NCAA Atheltics: Young Money Essay

969 Words4 Pages
To pay or not to pay, that is the question. This question, one of disparity, confronts the NCAA all the time today. Football and basketball players generate billions of dollars in revenue for their schools but do not receive any. College athletes cannot be paid because of the “no pay” rules and the “Principle of Amateurism.” The NCAA will not have to deal with as many rule violations and scandals. Plus, the NCAA could still label an amateurism principle without actually crossing the line with professionalism. Because athletes are focusing solely on sports and have no time to do anything else, athletes need money to support themselves. Not only does the school acquire revenue from ticket sales, apparel and sponsorships, but it becomes more…show more content…
Shapiro also offered the players services that included entertainment, yacht rentals, paid vacations, prostitutes, nightclubs, jewelry, and abortions. Not all of what he offered was right but he still should have been allowed to pay the players bounties. The bounties he paid players caused him to suffer in court the most. He was sentenced to a total of twenty years in federal prison. Also, at Ohio State University, five players were suspended for five games for trading signed memorabilia for cash and tattoos at a tattoo parlor. Because of the “no pay” rules, student athletes cannot receive any pay from that sport or any form of future assistance. Should the “no pay” rules no longer be a factor, the NCAA would not have to deal with as many scandals that involve the paying of athletes. The only way to eliminate or greatly reduce the number of scandals is by implementing a change in the NCAA Division I Manual.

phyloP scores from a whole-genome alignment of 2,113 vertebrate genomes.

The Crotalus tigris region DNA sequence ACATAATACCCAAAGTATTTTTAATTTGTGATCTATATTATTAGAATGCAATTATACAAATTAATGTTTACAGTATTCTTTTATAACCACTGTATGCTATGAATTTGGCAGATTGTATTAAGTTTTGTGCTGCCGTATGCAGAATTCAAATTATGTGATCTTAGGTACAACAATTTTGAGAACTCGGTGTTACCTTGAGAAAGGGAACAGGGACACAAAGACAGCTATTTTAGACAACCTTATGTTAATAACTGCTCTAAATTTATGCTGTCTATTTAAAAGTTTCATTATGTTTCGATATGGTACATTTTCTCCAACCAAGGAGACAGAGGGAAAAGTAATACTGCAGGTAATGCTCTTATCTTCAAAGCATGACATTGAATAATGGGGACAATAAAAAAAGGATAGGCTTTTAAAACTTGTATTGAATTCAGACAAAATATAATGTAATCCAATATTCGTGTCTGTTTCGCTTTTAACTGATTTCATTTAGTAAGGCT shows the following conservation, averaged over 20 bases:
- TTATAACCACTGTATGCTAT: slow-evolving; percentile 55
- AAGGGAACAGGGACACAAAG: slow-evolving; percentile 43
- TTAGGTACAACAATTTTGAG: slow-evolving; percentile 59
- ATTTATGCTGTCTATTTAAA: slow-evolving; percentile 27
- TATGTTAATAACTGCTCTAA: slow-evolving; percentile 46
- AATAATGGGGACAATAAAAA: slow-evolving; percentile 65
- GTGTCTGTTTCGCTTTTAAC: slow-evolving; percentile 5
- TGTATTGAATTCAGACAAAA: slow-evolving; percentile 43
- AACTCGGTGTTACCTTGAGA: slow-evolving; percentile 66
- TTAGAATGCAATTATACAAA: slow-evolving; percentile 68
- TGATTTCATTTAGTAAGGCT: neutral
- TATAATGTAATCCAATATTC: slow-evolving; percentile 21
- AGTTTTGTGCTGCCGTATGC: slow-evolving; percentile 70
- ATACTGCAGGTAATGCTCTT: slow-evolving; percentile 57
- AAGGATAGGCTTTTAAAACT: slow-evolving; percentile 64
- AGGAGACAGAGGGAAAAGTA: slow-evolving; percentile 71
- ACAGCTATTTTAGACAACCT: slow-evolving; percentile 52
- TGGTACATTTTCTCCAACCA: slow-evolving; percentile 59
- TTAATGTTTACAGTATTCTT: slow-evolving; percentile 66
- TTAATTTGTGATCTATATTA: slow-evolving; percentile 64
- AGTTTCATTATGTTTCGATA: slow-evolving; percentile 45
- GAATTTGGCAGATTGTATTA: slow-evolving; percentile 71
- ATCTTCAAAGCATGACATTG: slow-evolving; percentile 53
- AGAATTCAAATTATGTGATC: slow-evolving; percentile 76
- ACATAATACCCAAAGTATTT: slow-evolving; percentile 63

Not only do the players play hard for the school, but they also have the potential to earn money through commercial signings and endorsements by third party sponsors. The NCAA should lift the “Principle of Amateurism” and establish a newer one that resembles the one of the Olympics. The Olympics’ amateur model resembles the NCAA’s “Principle of Amateurism” except for the fact that they do not have restrictions on commercial opportunities such as

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